While Park View Middle School underwent a few administrative changes this year, one thing that has not changed is the school’s commitment to community service.
At a school-wide assembly last Tuesday, Feb. 5, Pete Guyon, a special education teacher on the Crazy 8’s team, announced the kickoff for the second annual March Madness 3-on-3 basketball tournament to benefit The Tomorrow Fund. Last year’s tournament raised $1,000 for The Tomorrow Fund, and Guyon’s goal is to meet and exceed that number.
“This is a very worthy charity, and we are connecting this event to our Rachel’s Challenge commitment,” he said.
Guyon went on to explain that Tomorrow Fund is the only local non-profit charity that addresses the daily emotional and financial needs of children with cancer and their families.
“We thank you from the bottom of our hearts for the past support you have shown to our families,” said Kathy Connolly, the development director for The Tomorrow Fund.
Connolly went into greater detail clarifying how The Tomorrow Funds helps families.
“If a Tomorrow Fund family is being treated at Hasbro, we pay the bills to help our families. We pay for parking passes, the rent/mortgage payments, we make sure the lights stay on at home,” she said.
For some families, this could be a two- to four-year process over the course of receiving treatment.
“Everything we raise is through groups like you,” she told the children.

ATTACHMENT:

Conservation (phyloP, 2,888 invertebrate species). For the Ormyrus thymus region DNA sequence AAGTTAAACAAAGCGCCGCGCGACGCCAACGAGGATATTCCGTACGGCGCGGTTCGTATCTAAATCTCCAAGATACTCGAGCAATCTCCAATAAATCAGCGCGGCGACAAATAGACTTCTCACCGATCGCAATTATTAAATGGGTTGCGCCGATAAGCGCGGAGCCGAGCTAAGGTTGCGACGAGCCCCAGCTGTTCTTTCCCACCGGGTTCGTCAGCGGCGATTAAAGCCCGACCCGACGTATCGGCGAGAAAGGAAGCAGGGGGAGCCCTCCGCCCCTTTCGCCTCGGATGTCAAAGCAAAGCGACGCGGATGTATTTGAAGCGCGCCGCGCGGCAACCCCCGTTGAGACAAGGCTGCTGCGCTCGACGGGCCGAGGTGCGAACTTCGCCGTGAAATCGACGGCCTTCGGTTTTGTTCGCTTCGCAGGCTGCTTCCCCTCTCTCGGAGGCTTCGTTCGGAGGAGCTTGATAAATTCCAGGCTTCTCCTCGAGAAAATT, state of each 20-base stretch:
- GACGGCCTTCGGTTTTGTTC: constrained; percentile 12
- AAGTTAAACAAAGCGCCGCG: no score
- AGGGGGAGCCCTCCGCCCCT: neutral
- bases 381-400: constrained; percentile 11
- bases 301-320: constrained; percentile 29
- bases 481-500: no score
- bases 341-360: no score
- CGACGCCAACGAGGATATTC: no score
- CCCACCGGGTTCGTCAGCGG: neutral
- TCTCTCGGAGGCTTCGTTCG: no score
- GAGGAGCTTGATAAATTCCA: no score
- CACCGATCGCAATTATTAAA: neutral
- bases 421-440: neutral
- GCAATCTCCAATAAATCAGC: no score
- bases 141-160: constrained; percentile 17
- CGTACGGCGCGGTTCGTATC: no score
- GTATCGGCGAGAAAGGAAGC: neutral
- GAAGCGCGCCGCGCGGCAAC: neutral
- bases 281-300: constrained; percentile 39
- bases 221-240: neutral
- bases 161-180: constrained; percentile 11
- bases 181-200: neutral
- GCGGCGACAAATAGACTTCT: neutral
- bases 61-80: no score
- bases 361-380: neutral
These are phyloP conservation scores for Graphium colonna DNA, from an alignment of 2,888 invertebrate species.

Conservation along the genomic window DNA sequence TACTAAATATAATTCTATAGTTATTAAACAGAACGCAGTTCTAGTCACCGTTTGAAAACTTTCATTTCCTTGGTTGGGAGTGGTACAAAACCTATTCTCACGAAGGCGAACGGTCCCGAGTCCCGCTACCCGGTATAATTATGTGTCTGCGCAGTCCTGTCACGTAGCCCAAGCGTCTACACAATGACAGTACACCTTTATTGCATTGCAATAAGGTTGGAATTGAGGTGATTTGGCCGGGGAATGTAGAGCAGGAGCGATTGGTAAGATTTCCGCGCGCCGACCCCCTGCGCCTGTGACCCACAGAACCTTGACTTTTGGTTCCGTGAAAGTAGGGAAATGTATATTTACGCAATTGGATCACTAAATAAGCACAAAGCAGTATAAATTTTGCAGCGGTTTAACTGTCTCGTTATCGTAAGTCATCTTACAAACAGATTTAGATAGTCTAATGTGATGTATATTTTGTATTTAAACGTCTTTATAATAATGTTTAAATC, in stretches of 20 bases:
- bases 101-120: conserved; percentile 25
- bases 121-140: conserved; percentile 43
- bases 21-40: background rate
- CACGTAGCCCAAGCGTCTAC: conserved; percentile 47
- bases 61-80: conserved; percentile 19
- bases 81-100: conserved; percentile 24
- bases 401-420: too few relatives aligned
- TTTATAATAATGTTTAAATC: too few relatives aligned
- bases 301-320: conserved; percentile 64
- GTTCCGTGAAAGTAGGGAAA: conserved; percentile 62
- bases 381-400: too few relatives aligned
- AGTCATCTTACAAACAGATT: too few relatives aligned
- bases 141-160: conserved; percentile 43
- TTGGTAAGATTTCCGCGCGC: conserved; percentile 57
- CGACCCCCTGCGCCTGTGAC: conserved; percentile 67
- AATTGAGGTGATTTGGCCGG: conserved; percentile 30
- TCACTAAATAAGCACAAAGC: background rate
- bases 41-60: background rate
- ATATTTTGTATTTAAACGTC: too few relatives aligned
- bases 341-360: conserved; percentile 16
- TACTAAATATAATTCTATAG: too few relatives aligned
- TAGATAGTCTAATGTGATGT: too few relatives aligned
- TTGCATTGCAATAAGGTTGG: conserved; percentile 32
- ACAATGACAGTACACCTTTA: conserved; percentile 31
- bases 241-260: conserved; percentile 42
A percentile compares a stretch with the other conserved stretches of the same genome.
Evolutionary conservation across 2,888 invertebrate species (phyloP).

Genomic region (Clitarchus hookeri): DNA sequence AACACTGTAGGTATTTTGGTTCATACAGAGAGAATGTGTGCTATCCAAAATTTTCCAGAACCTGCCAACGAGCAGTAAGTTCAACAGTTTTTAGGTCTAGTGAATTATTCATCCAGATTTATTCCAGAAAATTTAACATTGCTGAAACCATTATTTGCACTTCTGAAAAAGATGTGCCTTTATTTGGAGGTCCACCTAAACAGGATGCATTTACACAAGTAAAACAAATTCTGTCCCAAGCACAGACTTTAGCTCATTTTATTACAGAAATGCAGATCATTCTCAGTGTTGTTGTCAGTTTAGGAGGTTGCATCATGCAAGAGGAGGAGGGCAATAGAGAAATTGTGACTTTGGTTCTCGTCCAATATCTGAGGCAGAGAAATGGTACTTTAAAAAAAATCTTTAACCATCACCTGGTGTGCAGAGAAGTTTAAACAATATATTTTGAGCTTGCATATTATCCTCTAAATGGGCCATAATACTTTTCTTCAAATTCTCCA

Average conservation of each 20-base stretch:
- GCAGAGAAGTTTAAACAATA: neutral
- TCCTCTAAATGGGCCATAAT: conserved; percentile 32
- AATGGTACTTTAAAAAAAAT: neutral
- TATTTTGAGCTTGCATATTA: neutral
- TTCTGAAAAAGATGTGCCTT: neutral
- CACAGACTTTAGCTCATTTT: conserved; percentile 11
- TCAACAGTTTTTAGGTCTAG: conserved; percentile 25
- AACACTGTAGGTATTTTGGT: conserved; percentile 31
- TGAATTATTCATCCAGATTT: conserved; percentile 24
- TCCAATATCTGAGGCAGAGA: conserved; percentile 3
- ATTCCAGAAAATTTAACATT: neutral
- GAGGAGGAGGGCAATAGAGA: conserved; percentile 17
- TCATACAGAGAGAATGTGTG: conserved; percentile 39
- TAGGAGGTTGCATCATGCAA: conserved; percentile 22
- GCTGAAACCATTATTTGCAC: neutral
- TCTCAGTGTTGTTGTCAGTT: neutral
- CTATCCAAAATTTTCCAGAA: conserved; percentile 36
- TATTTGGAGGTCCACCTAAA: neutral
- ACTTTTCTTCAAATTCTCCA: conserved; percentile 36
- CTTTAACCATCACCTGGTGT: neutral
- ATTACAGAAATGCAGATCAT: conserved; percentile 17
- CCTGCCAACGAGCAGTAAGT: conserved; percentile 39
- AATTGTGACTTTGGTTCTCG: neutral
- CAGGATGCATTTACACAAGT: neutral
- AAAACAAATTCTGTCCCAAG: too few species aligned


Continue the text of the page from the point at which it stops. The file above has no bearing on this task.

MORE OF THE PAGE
Connolly introduced Cheryl Parrillo, whose son, Stephen, is a 16-year-old sophomore at Cranston West. Stephen is a cancer survivor, and his family shares their personal experience with The Tomorrow Fund.
Parrillo told the story of how, when Stephen was younger, he was very active playing sports and he ran track and cross-country for CLCF. In March 2007, just after his 10th birthday, he started complaining that his left leg did not feel right and had started to swell. After going to their family pediatrician, they were sent immediately to Hasbro.
“Hasbro ran a lot of tests, x-rays and blood work to find out what was making Stephen’s leg swell,” she said.
The doctors called Parrillo and her husband into the hallway to talk to them.
“The doctors had to tell us our son had cancer and, more specifically osteosarcoma, a bone cancer,” she said, taking a moment to compose herself, as she was becoming emotional telling the story.
At that point, Hasbro brought in two of the pediatric cancer doctors from The Tomorrow Fund clinic to discuss the next steps. After many tests and scans were done, it was discovered that in addition to his knee, the cancer had spread and formed a small tumor in his left lung as well.
“The pediatric oncology staff was great. They explained what was going to happen, they proposed a timeframe for treatments and exactly what we could expect,” she said.
Parrillo went on to talk about the work The Tomorrow Fund does, besides holding fundraisers.
“They provide families with the clinic, social workers and child life specialists. They also provide support groups to patients, siblings and families of children still being treated and/or those that are already off treatment and may still need guidance and emotional support,” she said.
Stephen was an inpatient at Hasbro for a total of 270 days, from March 2007 to February 2008. During that time, he had 22 rounds of chemotherapy and nine operations, including 11 surgical procedures.